Besides what takes place on the field or “between the lines,” baseball is a great game of sayings, stories, and slang. You’ve heard of Yogisms – my favorite being “when you come to a fork in the road…take it” – but that’s only the tip of the iceberg.
Some of it is strictly for fun, but other uses are actually used describe the game, its players, and strategy—especially in today’s analytics.
One piece of jargon being 5-tool player, where at the mere mention of it, conjures up images of some of the most athletically-gifted players to ever take the field.
What are the 5 tools in baseball?
The 5 tools of baseball are power, hitting (average), fielding, arm strength, and speed. Scouts use these skill categories when evaluating players, with the first two – power and hitting average – being an offensive metric, fielding and arm strength being a defensive metric, and speed applying to both offense and defense, but mostly measured by stolen bases.
Power: We are talking about home runs, really. Power is a key tool given that the player who possesses it can put runs on the board with a single swing of the bat. There are plenty of players who have power, but it’s often at the expense of their batting average, which makes someone who possesses both tools a sought after commodity.
Hitting: As mentioned above, power is one component scouts watch for at the plate, and average (hitting ability in this case) is the other. A .300 average is considered the gold standard, but anything from .270-.300 is considered very good. A power hitter who also hits for average is rare enough in itself…
Fielding: So when you add fielding ability to the mix, you start to see the makings of a great overall player. Fielding here refers to a player’s overall ability to succeed in their position in the field. Commonly, you’d look at a player’s fielding percentage, which is basically how often a player successfully handles a ball that is batted or thrown to them (they’re basically not committing many errors).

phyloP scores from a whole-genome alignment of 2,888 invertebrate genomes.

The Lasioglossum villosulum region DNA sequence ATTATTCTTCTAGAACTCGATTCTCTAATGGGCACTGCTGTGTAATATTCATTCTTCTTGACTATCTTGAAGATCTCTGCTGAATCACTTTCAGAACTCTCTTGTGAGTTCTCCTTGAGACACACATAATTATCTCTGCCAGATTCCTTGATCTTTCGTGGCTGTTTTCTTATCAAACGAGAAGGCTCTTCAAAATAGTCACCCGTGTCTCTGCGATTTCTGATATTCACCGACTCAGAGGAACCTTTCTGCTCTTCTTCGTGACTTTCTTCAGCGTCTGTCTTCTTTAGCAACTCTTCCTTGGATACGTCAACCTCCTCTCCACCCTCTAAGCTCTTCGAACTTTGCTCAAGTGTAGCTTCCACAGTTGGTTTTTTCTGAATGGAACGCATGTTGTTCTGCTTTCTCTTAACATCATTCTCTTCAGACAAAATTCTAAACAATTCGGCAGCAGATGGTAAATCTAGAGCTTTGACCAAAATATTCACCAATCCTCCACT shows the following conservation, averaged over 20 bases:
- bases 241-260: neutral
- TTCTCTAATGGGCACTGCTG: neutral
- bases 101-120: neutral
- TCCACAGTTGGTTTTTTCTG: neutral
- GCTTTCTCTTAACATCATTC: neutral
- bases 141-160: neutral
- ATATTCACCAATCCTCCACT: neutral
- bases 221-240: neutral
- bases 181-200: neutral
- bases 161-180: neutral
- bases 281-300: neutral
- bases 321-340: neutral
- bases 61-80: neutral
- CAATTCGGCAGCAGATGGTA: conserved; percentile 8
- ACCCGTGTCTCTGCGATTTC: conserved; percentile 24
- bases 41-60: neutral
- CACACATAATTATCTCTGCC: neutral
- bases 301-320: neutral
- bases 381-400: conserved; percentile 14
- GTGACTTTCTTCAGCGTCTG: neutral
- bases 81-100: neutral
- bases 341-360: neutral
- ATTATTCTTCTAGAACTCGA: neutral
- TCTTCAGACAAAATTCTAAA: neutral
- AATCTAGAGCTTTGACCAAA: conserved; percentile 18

Arm Strength: Just as power can be considered a subset of hitting, arm strength can be considered a subset of fielding. Meaning, you can’t be a great fielder without an above average arm. And, just as the name suggests, arm strength has to do with how well a player can get the ball across the diamond. It should also be noted though that a strong arm is nothing without accuracy.
Speed: Last but certainly not least, speed can make average hitters good hitters, and average fielders good fielders. Meaning, for hitters, speed can turn infield rollovers into singles, singles into doubles, etc. And those in the field? Speed closes gaps and creates outs where there weren’t any before. Speed also prevents batters from taking an extra base, or even reaching in the first place.